This study found that the increase in community outdoor activity space significantly reduced depression symptoms among oldest-old people, which was consistent with previous studies [25, 26]. The open space in the community was the main venue for older adults to perform physical activities and social activities. Neighborhood outdoor activity space was beneficial to improve the daily activities and expand social networks so that it can reduce depressive symptoms [27, 28]. In addition, neighborhood outdoor activity spaces created a sports culture atmosphere for the older adults and improved their psychological status [29].

In this study, the increase of fitness facilities significantly decreased depressive symptoms among youngest-old people. In China, unlike the heavy equipment found in gyms, community public fitness equipment is both convenient and free. This equipment includes twisters, upper body traction machines, spacewalkers, backboards, and low back massagers. Youngest-old people are more capable to participate in exercise than those over 75 years old. Older adults have a narrower social circle and fewer opportunities to exercise, and neighborhood gyms were convenient for them. Previous studies have also found that exercise weekly helps prevent depression in older adults [30].

The findings in this study have some policy implications. Firstly, neighborhood recreation facilities can be included in health assessments of older adults and used to identify older adults with poorer mental health status. Second, the neighborhood age composition is an entry point for policies addressing aging [31]. Combined with our studies, there was age differences in the association between community activity facilities and depression among older adults. Further understanding of the age composition of different communities needs to be tailored to create healthy neighborhood living environments.

Although we obtained some meaningful results, there were some limitations. First, limited by the questionnaire setup of CLASS, objective indicators of neighborhood recreational facilities, such as facility size or quality were not included in this study. Future research needs to measure neighborhood recreational facilities more comprehensively and explore their role in mental health. Second, there is a distinction between presence and use of recreation facilities. This study demonstrated relationship between the presence of recreation facilities and mental health. Future research is needed to compare the effects of frequency of recreational facility use on the mental health of older adults. Third, although we made speculations about the reasons why no neighborhood recreation facilities decreased oldest-old people’s depressive symptoms, future studies can apply qualitative interviews to explore the influence mechanisms further.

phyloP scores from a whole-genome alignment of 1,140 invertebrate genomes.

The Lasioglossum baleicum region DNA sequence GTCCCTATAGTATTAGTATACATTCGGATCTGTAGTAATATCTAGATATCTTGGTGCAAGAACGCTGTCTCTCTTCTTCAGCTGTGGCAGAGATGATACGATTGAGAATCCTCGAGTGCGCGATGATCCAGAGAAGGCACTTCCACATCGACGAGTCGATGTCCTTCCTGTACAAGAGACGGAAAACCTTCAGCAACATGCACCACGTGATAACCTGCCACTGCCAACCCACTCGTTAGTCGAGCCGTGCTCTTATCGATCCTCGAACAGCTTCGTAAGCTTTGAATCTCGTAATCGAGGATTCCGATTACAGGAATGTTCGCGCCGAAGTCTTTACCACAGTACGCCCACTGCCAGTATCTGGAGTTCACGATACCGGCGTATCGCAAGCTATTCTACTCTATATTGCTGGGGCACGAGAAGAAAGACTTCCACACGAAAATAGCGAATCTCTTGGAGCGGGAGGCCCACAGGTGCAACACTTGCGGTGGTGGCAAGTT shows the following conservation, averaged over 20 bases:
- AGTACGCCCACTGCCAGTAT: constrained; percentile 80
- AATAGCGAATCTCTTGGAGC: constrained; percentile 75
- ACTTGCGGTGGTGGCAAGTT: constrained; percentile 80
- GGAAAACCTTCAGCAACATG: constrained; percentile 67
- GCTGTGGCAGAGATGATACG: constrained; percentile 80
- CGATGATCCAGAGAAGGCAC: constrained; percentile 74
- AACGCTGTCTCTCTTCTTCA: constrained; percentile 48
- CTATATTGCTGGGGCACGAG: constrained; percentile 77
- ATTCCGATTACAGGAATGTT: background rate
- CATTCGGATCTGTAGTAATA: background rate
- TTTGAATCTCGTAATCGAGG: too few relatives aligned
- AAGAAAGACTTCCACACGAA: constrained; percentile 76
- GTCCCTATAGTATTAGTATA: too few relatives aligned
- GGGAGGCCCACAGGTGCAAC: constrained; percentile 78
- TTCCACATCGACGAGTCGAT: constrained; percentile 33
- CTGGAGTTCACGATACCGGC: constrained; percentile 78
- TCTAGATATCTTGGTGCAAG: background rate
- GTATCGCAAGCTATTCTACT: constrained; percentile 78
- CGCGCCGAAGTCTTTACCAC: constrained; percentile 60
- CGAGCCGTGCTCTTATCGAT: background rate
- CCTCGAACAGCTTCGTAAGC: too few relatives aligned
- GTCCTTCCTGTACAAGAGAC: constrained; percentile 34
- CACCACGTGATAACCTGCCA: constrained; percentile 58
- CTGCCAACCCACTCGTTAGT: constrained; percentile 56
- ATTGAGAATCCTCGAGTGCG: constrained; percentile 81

It was found that community with fitness facilities was significantly associated with depressive symptoms. There was a significant age difference in the association between neighborhood recreation facilities and depressive symptoms. Among youngest-old respondents, neighborhood stressors stemmed mainly from fitness facilities, whereas among oldest-aged people, the stressors came from outdoor activity space.

This paper has no Funds. We have no conflicts of interest to disclose.

Data Availability

On reasonable request, these data may be made available from the corresponding author.


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YX.M and M.Y conceived the study design and contributed to the analysis and writing. YX.M and QS.L wrote the manuscript.

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Correspondence to Ming Yi.

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Mu, Y., Yi, M. & Liu, Q. Association of neighborhood recreational facilities and depressive symptoms among Chinese older adults. BMC Geriatr 23, 667 (2023).